Published Date

January 1, 1998

Resource Type

AHA Archival Document


Teaching Methods

By Kathleen Anderson Steeves



One of the most fundamental collaborations among historians is also the least examined. It is the shared effort of teaching historians in K-12 schools, community colleges, and four-year colleges and universities to develop in students historical understanding and habits of thinking historically. Traditionally, each segment of the historians’ community pursues its own work within its own institutional setting, with little recognition of how students’ experiences bridge these gaps. The following essay assesses current issues in colleges and universities as well as in K-12 schooling, with a focus on the preparation of secondary school teachers. It also identifies new trends in the changing nature of research and practice as they affect the history profession in the classroom. There are many issues that secondary school history teachers and college-university history faculty actually share. History educators can and must do better in engaging students in the pursuit of knowledge. History provides valuable information and perspectives embedded within a powerful analytical model, which can be especially useful in an inconsistent and rapidly changing world.

Defining the Issue

Let us assume that every undergraduate who enrolls in and attends your history classes will at some point in his or her life teach the content presented in those classes. Graduates could become involved in government, using their historical knowledge to write legislation or present arguments for change; in business, training workers or collaborating with colleagues to write documents; in a service capacity, instructing learners overseas or locally in new technologies or about their own neighborhood structure and history; in the media, producing or distributing information for a mass audience; in education, teaching young people who will carry the story on to future generations; or as parents, encouraging children to explore and learn.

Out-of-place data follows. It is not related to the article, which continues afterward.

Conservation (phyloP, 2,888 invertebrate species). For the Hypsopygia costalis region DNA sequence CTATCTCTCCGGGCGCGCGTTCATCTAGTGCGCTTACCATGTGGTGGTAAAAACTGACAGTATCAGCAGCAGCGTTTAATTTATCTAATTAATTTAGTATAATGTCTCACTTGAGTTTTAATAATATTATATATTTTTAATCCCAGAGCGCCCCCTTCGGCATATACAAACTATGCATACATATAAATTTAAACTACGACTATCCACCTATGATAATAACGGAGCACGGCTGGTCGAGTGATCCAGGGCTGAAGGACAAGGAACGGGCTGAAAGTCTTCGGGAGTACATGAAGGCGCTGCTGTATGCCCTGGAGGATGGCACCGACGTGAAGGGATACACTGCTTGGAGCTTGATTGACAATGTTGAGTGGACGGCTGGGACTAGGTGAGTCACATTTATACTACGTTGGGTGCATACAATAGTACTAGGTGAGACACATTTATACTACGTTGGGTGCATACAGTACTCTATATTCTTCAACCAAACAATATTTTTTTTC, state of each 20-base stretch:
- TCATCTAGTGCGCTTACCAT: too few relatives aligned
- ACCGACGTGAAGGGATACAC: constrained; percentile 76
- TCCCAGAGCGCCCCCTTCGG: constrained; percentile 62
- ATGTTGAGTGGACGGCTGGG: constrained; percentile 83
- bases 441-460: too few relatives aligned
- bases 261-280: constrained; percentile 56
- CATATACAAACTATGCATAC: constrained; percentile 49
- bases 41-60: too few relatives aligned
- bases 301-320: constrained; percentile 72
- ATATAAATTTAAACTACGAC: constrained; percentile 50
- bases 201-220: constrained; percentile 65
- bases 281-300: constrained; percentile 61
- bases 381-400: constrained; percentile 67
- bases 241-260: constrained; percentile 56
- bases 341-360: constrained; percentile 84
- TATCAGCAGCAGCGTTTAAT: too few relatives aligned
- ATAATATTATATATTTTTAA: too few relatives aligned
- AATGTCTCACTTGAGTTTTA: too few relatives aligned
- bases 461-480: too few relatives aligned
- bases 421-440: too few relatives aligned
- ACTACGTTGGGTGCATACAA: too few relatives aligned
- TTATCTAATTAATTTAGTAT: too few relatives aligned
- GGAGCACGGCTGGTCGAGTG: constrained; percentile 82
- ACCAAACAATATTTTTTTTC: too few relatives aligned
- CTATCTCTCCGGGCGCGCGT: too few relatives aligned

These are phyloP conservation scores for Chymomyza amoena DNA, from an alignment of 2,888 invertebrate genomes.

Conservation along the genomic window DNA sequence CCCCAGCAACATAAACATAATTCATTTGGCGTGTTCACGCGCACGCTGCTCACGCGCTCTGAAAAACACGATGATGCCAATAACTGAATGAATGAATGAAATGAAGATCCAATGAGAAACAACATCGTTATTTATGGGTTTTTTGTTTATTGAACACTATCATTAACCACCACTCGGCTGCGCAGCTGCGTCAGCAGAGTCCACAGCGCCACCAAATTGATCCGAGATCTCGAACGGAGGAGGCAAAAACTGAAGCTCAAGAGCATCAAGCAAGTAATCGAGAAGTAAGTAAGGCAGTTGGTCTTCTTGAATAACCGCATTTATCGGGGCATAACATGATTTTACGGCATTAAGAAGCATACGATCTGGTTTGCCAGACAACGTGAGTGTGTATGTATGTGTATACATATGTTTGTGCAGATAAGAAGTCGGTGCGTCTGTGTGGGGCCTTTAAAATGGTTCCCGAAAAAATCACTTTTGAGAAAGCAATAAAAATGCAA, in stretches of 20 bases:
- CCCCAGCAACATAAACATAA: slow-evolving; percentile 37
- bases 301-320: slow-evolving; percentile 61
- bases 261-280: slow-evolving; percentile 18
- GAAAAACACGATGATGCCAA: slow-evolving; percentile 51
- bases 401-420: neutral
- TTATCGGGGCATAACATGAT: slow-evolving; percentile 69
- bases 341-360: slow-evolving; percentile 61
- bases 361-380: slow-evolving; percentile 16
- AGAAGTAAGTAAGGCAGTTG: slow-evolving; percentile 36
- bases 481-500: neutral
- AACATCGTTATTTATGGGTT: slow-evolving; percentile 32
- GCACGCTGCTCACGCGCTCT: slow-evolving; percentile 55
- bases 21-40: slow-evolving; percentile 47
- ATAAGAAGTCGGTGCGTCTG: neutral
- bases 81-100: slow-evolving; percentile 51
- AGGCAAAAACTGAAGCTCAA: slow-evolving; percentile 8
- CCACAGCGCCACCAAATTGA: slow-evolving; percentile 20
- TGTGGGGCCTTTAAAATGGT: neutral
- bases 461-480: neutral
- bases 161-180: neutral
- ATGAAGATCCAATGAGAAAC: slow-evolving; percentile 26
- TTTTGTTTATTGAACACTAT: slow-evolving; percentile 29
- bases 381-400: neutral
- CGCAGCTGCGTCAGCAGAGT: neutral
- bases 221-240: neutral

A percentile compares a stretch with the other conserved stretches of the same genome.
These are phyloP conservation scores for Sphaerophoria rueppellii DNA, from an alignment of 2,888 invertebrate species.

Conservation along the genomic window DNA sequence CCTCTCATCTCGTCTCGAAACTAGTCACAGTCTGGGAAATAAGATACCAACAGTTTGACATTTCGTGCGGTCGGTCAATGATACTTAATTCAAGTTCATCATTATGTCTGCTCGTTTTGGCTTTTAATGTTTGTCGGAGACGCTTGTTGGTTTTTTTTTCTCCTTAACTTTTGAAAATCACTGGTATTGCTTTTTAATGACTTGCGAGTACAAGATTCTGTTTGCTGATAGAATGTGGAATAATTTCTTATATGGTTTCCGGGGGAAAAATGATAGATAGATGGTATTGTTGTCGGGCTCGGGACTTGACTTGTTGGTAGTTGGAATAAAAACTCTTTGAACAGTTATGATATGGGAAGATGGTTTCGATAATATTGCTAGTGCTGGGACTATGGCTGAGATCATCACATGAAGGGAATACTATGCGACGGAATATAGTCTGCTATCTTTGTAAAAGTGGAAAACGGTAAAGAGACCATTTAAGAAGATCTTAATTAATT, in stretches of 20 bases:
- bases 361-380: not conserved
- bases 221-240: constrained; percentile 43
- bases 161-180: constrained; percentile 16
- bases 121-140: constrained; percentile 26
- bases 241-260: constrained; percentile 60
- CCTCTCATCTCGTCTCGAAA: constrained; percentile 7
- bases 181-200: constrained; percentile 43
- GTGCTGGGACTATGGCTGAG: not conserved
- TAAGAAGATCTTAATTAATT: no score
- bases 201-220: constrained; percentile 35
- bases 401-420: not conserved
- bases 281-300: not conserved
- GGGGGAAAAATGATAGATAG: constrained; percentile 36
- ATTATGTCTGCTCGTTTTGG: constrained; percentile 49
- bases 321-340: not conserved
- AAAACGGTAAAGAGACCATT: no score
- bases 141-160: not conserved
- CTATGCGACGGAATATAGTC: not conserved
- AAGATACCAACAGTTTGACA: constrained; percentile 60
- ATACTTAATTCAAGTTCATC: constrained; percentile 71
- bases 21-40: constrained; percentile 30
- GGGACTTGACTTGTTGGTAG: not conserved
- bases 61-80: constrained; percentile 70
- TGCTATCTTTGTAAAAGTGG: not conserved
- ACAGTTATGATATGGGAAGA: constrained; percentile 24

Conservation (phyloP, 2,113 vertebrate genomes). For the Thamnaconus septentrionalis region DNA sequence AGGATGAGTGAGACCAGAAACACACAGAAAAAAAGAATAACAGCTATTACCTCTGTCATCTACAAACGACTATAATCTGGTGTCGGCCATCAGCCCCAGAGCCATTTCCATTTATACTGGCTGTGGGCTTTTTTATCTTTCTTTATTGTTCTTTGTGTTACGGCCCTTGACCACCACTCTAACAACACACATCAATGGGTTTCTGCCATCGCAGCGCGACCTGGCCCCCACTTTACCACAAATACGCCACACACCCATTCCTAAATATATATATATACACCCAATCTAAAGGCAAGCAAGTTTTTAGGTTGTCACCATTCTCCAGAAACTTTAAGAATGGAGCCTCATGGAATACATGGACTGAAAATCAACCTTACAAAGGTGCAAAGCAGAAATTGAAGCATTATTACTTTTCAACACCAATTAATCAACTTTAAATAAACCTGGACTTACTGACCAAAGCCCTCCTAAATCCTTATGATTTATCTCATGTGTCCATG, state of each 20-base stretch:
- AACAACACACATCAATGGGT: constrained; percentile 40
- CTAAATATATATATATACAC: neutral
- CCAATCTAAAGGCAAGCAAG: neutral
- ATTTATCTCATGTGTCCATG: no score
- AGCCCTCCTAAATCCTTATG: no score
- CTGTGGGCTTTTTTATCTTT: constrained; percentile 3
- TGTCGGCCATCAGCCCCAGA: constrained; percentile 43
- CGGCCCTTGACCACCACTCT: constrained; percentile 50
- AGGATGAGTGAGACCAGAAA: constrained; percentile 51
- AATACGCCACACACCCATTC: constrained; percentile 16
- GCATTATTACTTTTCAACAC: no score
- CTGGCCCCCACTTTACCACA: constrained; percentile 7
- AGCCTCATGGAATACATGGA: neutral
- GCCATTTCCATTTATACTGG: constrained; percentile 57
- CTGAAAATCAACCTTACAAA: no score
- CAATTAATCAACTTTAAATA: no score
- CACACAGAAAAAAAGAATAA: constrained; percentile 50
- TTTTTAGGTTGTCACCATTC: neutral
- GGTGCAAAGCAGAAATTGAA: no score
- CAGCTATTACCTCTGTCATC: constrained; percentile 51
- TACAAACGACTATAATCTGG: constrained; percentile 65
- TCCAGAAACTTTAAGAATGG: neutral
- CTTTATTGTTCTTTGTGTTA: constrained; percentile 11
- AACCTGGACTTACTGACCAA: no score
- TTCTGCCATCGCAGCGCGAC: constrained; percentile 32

Of those who take history courses during their K-12 or K-16 educational experience, a very small number will eventually major in history. Yet, the “habits of mind” (the perspectives and modes of thoughtful judgment) that historians believe are especially important to the understanding of history are needed by all students, no matter what their level of educational attainment is. To that much broader audience–the students in the 15,000 school systems across the United States–college and university historians must also address their teaching. A number of those we teach in college will eventually go into classrooms to teach others. In turn, some of those students will become the students who will move on to sit before us as the next generation’s undergraduates. Consequently, how we as university historians share the content we have read and researched, as well as our excitement and interest in our subject, potentially reaches and influences many. As historians, we can build greater interest and a stronger commitment to the study and teaching of history in secondary schools by sharing with students in our university classes, not just the end result, but the very process of historical discovery–the real data of the past, not just the conclusions of study.

Teaching Issues within the Historical Profession

There are numerous issues and concerns that all teaching historians share.